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Nebraska Criminal Statute of Limitations Laws

There are time limits for state prosecutors to bring criminal cases against accused individuals, called the criminal statute of limitations. After the time passes, the suspect is essentially off the hook. While the clock typically begins running when the crime is committed, it is stopped (or at least put on hold, referred to as tolled or tolling the statute of limitations) when an individual is being evasive by living out of state. For example, a suspected car thief drives across the country and lives under various aliases to avoid arrest. During that time, the statute of limitations likely will not run until the suspect returns to the state where the crime was committed.

Statutes of limitations help preserve the integrity of evidence, including witness testimony, and maintain efficiency and fairness in the criminal justice system. There are usually no time limits for murder or other serious felonies.

Nebraska Criminal Statute of Limitations at a Glance

Nebraska has no time limit for the state to file charges of murder, treason, arson, or forgery, but most felonies carry a three-year statute of limitations. There's an 18-month time limit for most misdemeanors.

Additional details of Nebraska's time limits for criminal charges are listed below. See Time Limits to Bring a Case: The Statute of Limitations to learn about similar time limits used in civil law.

State Nebraska
Topic Criminal Statute of Limitations
Definition The criminal statute of limitations is a time limit the state has for prosecuting a crime. Under Nebraska law, the statute of limitations depends on the severity of the crime you face, ranging from 1 year to no limit.
Code Section Nebraska Revised Statutes Section 29-110
Felonies
  • Treason, murder, arson, forgery, or first- or second-degree sexual assault: none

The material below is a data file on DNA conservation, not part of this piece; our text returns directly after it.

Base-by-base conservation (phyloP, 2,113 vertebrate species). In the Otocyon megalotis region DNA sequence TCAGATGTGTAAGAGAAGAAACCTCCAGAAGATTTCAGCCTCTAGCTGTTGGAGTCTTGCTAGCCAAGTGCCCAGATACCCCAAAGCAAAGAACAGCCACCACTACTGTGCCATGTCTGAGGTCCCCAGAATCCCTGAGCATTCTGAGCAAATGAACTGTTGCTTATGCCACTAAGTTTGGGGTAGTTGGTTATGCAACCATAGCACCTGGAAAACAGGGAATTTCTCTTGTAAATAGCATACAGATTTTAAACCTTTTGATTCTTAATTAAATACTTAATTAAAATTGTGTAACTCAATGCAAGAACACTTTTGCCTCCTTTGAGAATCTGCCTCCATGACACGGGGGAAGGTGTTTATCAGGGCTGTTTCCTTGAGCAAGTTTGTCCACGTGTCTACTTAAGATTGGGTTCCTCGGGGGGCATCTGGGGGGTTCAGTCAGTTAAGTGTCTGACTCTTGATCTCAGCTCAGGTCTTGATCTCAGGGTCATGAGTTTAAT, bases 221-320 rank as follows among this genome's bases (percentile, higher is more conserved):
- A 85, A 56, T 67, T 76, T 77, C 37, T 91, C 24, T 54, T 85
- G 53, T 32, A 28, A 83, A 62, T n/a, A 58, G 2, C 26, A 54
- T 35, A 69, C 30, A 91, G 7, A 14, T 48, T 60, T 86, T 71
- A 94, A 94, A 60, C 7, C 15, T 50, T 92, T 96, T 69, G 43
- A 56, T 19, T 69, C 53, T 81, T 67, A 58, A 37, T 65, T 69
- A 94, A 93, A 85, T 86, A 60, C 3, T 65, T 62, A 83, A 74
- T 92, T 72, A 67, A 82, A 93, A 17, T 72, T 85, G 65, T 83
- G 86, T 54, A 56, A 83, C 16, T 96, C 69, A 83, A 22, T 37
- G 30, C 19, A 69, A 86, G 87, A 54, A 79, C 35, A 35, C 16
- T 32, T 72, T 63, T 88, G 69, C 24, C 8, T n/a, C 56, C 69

• Abuse, neglect, or exploitation of vulnerable adults or seniors: 6 years
  • Violating the Nebraska Securities Act, welfare or public assistance fraud of more than $500, criminal impersonation, or identity theft or fraud: 5 years
  • Others: 3 years
Misdemeanors 18 months
Crimes in Which a Child Is a Victim
  • Sexual assault (second or third degree) when the victim is 14 or younger, third-degree sexual assault when the victim is under 16 when the assault happened, incest, sex trafficking, labor trafficking, or child pornography: none
  • Kidnapping, false imprisonment, child abuse, pandering (activities involving prostitution), debauching a child under 17 (that is exposing or involving the child in sexual activities), obscene materials when victim is under 16: 7 years after the offense was committed or the child turns 16, whichever is later
  • Failure to report child abuse or neglect: 18 months after the offense was committed or the child turns 18, whichever is later
Acts During Which Statute Does Not Run When a person is fleeing justice, for example, leaving the state or the person's known residence within the state to avoid detection.
Other Offense punishable by a fine or forfeiture not exceeding $100 and not more than 3 months in prison: 1 year

Note: State laws may change at any time through the enactment of newly signed legislation, decisions from appellate courts, or other means. Be sure to contact a Nebraska criminal defense attorney or conduct your own legal research to verify the state law(s) you are researching.

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Nebraska Criminal Statute of Limitations: Related Resources

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